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Sears Holdings, 125 years old and once the largest retailer in the U.S., is readying a bankruptcy filing that could come as soon as this week, the Wall Street Journal reported on Tuesday citing people familiar with the situation.
The Journal reported that the company has hired M-III Partners to help with the bankruptcy proceedings.
M-III has been working with Sears for more than two years, a source familiar with the situation told CNBC on Tuesday. The source requested anonymity because information is confidential. Sears has enlisted an array of advisors over the past few years, including Lazard, as it grapples with its debt-load, CNBC has previously reported.
CNBC on Wednesday reported the retailer has begun to line up bankruptcy financing. It is the clearest sign yet that the department store chain may finally file after years of losses
The news comes as the embattled retailer faces a $134 million debt due on Oct. 15, which the company has warned it may not meet.
Representatives from Sears and M-III didn't immediately respond to CNBC's request for comment.
Also on Tuesday, Sears said it added restructuring expert Alan Carr to its board — about a year after longtime Sears investor Bruce Berkowitz stepped down from his board seat.
A bankruptcy filing would cap years of efforts by CEO Eddie Lampert to keep the company afloat by steadily selling off assets, like the Craftsman tool brand and hundreds of Sears and Kmart stores. Lampert, who has a controlling ownership stake in Sears, personally owns roughly 31 percent of the retailer's shares outstanding, according to FactSet. His hedge fund ESL Investments owns about 19 percent.
Lampert, though, is running out of time. Analysts say Sears would need to generate more than $1 billion a year to keep running, as its sales continue to erode. The retailer's last profitable year was in 2010, and it burned through $1.8 billion in cash in its operations during 2017 alone. Analysts argue a lack of investments in stores and workers over the years — as retailers like Walmart, Target and e-commerce giant Amazon expanded — put Sears in the position it's in today.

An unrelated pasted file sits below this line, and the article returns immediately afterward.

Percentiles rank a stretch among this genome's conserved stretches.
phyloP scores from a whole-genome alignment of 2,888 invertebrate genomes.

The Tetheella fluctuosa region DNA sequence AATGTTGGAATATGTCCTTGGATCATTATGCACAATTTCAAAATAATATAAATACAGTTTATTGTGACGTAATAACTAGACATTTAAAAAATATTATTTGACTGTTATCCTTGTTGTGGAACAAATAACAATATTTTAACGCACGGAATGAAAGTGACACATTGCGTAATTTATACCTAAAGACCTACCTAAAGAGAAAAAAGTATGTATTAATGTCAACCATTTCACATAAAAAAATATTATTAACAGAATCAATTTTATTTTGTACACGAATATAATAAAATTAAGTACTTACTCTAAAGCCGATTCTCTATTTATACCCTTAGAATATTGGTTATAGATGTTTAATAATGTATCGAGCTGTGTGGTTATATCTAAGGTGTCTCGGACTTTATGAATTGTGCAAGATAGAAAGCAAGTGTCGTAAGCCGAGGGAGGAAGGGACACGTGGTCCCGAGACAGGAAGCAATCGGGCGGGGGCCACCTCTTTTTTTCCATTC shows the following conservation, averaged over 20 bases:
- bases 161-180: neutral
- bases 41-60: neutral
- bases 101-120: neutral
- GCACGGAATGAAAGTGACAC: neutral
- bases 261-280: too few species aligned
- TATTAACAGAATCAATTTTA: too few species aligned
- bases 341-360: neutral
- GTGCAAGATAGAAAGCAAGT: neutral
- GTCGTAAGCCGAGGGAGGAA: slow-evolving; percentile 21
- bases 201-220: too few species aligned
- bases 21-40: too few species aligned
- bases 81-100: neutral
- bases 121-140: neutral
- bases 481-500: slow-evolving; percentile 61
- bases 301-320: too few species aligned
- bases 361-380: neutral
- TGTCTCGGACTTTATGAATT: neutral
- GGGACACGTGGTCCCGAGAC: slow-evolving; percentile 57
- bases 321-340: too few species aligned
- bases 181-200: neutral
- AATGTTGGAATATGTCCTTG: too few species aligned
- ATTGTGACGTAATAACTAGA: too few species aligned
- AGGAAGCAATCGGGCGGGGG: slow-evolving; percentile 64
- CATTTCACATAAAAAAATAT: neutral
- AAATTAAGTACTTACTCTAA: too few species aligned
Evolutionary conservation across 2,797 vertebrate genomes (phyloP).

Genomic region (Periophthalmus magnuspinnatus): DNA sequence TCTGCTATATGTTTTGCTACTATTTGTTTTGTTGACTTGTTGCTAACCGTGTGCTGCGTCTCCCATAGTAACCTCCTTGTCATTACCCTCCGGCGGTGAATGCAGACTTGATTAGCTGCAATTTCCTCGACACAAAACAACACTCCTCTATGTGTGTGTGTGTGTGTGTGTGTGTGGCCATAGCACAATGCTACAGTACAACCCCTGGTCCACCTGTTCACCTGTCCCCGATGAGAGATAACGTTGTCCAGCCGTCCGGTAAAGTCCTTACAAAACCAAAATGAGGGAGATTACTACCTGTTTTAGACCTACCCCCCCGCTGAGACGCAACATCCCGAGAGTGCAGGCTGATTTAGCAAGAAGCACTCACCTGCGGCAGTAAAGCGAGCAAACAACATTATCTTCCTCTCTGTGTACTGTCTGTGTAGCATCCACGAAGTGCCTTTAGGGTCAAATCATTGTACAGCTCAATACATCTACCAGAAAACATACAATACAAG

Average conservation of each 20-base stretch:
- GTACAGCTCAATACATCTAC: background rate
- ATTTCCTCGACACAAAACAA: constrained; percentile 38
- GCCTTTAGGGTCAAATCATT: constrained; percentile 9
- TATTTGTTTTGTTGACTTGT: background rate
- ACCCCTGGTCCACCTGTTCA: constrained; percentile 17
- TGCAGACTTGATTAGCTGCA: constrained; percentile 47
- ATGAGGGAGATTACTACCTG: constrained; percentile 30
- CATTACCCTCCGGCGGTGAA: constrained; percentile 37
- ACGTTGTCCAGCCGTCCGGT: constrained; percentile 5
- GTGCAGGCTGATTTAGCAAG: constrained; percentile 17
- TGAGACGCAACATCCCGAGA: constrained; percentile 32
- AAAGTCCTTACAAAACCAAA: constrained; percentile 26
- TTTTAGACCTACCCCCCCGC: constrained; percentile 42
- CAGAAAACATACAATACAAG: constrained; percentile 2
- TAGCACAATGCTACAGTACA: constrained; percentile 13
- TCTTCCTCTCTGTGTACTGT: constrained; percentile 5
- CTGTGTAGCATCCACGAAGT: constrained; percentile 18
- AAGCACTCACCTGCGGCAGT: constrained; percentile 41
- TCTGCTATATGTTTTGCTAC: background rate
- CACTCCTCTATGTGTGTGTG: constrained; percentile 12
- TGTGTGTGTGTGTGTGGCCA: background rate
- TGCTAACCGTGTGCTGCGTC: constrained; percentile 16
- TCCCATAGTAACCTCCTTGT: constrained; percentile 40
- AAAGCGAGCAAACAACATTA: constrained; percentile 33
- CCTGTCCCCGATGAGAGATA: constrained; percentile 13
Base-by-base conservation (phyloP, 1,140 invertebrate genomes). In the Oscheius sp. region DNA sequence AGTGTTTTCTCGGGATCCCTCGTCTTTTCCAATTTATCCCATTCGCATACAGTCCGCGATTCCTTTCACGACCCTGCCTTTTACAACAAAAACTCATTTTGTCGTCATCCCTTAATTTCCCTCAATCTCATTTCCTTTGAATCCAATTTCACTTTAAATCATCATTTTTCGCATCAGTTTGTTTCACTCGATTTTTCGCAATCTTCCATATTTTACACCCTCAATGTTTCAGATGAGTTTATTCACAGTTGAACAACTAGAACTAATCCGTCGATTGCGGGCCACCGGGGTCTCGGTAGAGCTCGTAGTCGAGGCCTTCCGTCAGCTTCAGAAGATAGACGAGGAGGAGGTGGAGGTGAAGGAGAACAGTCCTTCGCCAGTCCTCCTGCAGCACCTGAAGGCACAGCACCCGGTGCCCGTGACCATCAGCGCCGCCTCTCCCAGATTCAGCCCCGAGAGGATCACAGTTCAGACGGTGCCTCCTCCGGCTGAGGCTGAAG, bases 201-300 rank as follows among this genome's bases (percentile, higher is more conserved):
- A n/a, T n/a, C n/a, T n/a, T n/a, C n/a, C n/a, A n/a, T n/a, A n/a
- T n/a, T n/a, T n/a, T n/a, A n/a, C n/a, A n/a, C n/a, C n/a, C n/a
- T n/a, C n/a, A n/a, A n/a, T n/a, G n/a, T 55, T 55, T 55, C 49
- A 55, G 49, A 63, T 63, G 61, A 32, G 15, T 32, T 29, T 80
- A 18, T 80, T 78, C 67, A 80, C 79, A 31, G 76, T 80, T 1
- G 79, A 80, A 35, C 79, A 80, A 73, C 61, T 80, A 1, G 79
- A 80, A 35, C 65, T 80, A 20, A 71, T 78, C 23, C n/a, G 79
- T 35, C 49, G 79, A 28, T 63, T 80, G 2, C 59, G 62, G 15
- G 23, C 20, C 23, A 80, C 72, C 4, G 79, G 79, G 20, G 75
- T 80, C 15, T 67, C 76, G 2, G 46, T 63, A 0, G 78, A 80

"That failure has manifested itself in lost customers, lost market share, and a brand that has become tarnished and increasingly irrelevant," GlobalData Retail Managing Director Neil Saunders said in an email to CNBC on Tuesday evening. "The firm simply has no reason to exist."
Earlier this year, Lampert put forward a restructuring proposal through ESL after flagging fears about its ability to pay the looming Monday payment. But years of selling off assets and real estate have left Sears with little collateral it can offer lenders. It has there been unclear whether Sears' current debt-holders will continue to support its restructuring efforts.
The longer Sears waits to file for bankruptcy, the more the value of its assets arguably decline. Meantime, the company is headed into the crucial holiday season, during which it will need sufficient confidence from vendors to agree to stocking up its shelves, even as bankruptcy rumors loom.
Ultimately, though, until Sears files for bankruptcy, the power remains largely in Lampert's hands.
Over time, the CEO has poured more than $1 billion into the retailer when other options remained scarce. If no rescue emerges, Lampert could help it to fund its October payment, keeping Sears out of bankruptcy for at least another month.
Alternatively, barring any other form of salvation, he and Sears' other creditors can begin to brace for bankruptcy.
"We have businesses that are profitable, and we have stores that are profitable, but we have other things that offset it. You know, it's almost every year like these four things are working, but all of a sudden these two are not," Lampert told CNBC in an interview earlier this year following Sears' annual shareholders meeting. "Would it have been better for me as an investor for me to walk away? So far, I've said no."
The company was operating roughly 900 Sears and Kmart stores as of the latest quarter, compared with more than 4,000 when it merged with Kmart in 2005. This would be boutique advisory firm M-III's biggest assignment, should it move forward with the bankruptcy filing for Sears Holdings.
Sears shares have fallen more than 80 percent so far this year to trade near 57 cents. The stock had traded as high as $195.18 in April of 2007, and earlier this week hit an all-time low of 56 cents, bringing Sears' market cap to $63.8 million.